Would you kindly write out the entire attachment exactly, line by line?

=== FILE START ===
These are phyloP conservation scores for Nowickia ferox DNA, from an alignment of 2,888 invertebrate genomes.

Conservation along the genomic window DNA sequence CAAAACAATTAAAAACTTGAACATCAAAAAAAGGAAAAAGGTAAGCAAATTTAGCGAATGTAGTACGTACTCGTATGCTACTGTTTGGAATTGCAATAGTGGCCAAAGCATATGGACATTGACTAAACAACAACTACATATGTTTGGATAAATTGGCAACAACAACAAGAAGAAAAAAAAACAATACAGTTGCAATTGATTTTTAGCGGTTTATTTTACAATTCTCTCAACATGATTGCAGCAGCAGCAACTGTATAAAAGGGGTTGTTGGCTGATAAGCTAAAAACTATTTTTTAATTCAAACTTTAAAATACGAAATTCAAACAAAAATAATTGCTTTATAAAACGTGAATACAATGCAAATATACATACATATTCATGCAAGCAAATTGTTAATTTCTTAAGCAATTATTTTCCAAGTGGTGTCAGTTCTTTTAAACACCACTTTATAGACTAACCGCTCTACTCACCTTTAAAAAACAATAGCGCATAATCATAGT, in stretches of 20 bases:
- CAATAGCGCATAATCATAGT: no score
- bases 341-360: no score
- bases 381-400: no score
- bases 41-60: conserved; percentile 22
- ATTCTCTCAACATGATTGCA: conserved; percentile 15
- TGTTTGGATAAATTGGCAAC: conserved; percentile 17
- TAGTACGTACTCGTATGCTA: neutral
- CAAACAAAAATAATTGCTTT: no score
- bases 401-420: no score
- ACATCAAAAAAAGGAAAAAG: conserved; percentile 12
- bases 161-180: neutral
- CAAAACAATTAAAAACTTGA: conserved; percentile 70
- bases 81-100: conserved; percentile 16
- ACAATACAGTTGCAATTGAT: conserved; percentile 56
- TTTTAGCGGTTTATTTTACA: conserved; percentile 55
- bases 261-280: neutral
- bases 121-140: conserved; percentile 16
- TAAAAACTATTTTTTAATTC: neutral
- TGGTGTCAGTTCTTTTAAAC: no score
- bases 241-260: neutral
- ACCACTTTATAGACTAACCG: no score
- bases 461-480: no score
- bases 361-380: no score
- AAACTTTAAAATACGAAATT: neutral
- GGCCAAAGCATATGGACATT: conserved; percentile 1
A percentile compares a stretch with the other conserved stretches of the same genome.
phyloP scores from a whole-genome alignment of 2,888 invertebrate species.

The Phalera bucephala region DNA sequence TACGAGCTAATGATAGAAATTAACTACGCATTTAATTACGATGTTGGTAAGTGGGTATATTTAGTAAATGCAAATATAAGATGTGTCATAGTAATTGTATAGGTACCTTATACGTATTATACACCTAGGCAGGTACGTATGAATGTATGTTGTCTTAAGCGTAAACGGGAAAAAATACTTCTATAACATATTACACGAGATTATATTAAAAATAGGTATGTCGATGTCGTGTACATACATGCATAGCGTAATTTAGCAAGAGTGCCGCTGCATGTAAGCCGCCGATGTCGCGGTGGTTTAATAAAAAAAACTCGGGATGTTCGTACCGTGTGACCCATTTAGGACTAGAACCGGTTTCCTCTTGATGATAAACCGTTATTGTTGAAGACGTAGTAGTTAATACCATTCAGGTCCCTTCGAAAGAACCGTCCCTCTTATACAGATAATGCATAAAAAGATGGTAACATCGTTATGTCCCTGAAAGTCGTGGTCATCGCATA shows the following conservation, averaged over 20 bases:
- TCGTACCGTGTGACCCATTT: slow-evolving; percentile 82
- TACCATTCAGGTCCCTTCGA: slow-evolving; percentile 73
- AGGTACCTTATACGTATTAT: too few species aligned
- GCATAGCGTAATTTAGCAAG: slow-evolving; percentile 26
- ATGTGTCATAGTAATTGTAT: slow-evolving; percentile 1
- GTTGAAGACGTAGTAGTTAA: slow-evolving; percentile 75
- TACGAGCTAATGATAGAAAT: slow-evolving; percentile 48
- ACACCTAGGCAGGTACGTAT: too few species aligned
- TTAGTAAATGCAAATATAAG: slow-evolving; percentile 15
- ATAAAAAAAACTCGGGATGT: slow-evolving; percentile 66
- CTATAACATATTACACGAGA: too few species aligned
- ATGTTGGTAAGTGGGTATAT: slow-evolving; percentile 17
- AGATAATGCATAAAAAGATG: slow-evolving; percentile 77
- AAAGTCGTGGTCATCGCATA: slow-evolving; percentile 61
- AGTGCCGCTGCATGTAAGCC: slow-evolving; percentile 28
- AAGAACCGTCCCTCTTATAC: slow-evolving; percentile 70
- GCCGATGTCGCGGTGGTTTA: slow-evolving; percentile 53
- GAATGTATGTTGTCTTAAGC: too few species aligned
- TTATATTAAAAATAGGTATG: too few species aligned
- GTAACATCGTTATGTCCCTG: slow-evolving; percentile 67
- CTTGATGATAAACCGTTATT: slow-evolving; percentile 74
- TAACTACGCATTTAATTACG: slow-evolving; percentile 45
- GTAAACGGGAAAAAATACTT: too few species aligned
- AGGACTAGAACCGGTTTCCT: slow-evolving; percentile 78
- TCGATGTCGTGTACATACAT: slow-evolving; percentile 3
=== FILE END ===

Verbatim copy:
These are phyloP conservation scores for Nowickia ferox DNA, from an alignment of 2,888 invertebrate genomes.

Conservation along the genomic window DNA sequence CAAAACAATTAAAAACTTGAACATCAAAAAAAGGAAAAAGGTAAGCAAATTTAGCGAATGTAGTACGTACTCGTATGCTACTGTTTGGAATTGCAATAGTGGCCAAAGCATATGGACATTGACTAAACAACAACTACATATGTTTGGATAAATTGGCAACAACAACAAGAAGAAAAAAAAACAATACAGTTGCAATTGATTTTTAGCGGTTTATTTTACAATTCTCTCAACATGATTGCAGCAGCAGCAACTGTATAAAAGGGGTTGTTGGCTGATAAGCTAAAAACTATTTTTTAATTCAAACTTTAAAATACGAAATTCAAACAAAAATAATTGCTTTATAAAACGTGAATACAATGCAAATATACATACATATTCATGCAAGCAAATTGTTAATTTCTTAAGCAATTATTTTCCAAGTGGTGTCAGTTCTTTTAAACACCACTTTATAGACTAACCGCTCTACTCACCTTTAAAAAACAATAGCGCATAATCATAGT, in stretches of 20 bases:
- CAATAGCGCATAATCATAGT: no score
- bases 341-360: no score
- bases 381-400: no score
- bases 41-60: conserved; percentile 22
- ATTCTCTCAACATGATTGCA: conserved; percentile 15
- TGTTTGGATAAATTGGCAAC: conserved; percentile 17
- TAGTACGTACTCGTATGCTA: neutral
- CAAACAAAAATAATTGCTTT: no score
- bases 401-420: no score
- ACATCAAAAAAAGGAAAAAG: conserved; percentile 12
- bases 161-180: neutral
- CAAAACAATTAAAAACTTGA: conserved; percentile 70
- bases 81-100: conserved; percentile 16
- ACAATACAGTTGCAATTGAT: conserved; percentile 56
- TTTTAGCGGTTTATTTTACA: conserved; percentile 55
- bases 261-280: neutral
- bases 121-140: conserved; percentile 16
- TAAAAACTATTTTTTAATTC: neutral
- TGGTGTCAGTTCTTTTAAAC: no score
- bases 241-260: neutral
- ACCACTTTATAGACTAACCG: no score
- bases 461-480: no score
- bases 361-380: no score
- AAACTTTAAAATACGAAATT: neutral
- GGCCAAAGCATATGGACATT: conserved; percentile 1
A percentile compares a stretch with the other conserved stretches of the same genome.
phyloP scores from a whole-genome alignment of 2,888 invertebrate species.

The Phalera bucephala region DNA sequence TACGAGCTAATGATAGAAATTAACTACGCATTTAATTACGATGTTGGTAAGTGGGTATATTTAGTAAATGCAAATATAAGATGTGTCATAGTAATTGTATAGGTACCTTATACGTATTATACACCTAGGCAGGTACGTATGAATGTATGTTGTCTTAAGCGTAAACGGGAAAAAATACTTCTATAACATATTACACGAGATTATATTAAAAATAGGTATGTCGATGTCGTGTACATACATGCATAGCGTAATTTAGCAAGAGTGCCGCTGCATGTAAGCCGCCGATGTCGCGGTGGTTTAATAAAAAAAACTCGGGATGTTCGTACCGTGTGACCCATTTAGGACTAGAACCGGTTTCCTCTTGATGATAAACCGTTATTGTTGAAGACGTAGTAGTTAATACCATTCAGGTCCCTTCGAAAGAACCGTCCCTCTTATACAGATAATGCATAAAAAGATGGTAACATCGTTATGTCCCTGAAAGTCGTGGTCATCGCATA shows the following conservation, averaged over 20 bases:
- TCGTACCGTGTGACCCATTT: slow-evolving; percentile 82
- TACCATTCAGGTCCCTTCGA: slow-evolving; percentile 73
- AGGTACCTTATACGTATTAT: too few species aligned
- GCATAGCGTAATTTAGCAAG: slow-evolving; percentile 26
- ATGTGTCATAGTAATTGTAT: slow-evolving; percentile 1
- GTTGAAGACGTAGTAGTTAA: slow-evolving; percentile 75
- TACGAGCTAATGATAGAAAT: slow-evolving; percentile 48
- ACACCTAGGCAGGTACGTAT: too few species aligned
- TTAGTAAATGCAAATATAAG: slow-evolving; percentile 15
- ATAAAAAAAACTCGGGATGT: slow-evolving; percentile 66
- CTATAACATATTACACGAGA: too few species aligned
- ATGTTGGTAAGTGGGTATAT: slow-evolving; percentile 17
- AGATAATGCATAAAAAGATG: slow-evolving; percentile 77
- AAAGTCGTGGTCATCGCATA: slow-evolving; percentile 61
- AGTGCCGCTGCATGTAAGCC: slow-evolving; percentile 28
- AAGAACCGTCCCTCTTATAC: slow-evolving; percentile 70
- GCCGATGTCGCGGTGGTTTA: slow-evolving; percentile 53
- GAATGTATGTTGTCTTAAGC: too few species aligned
- TTATATTAAAAATAGGTATG: too few species aligned
- GTAACATCGTTATGTCCCTG: slow-evolving; percentile 67
- CTTGATGATAAACCGTTATT: slow-evolving; percentile 74
- TAACTACGCATTTAATTACG: slow-evolving; percentile 45
- GTAAACGGGAAAAAATACTT: too few species aligned
- AGGACTAGAACCGGTTTCCT: slow-evolving; percentile 78
- TCGATGTCGTGTACATACAT: slow-evolving; percentile 3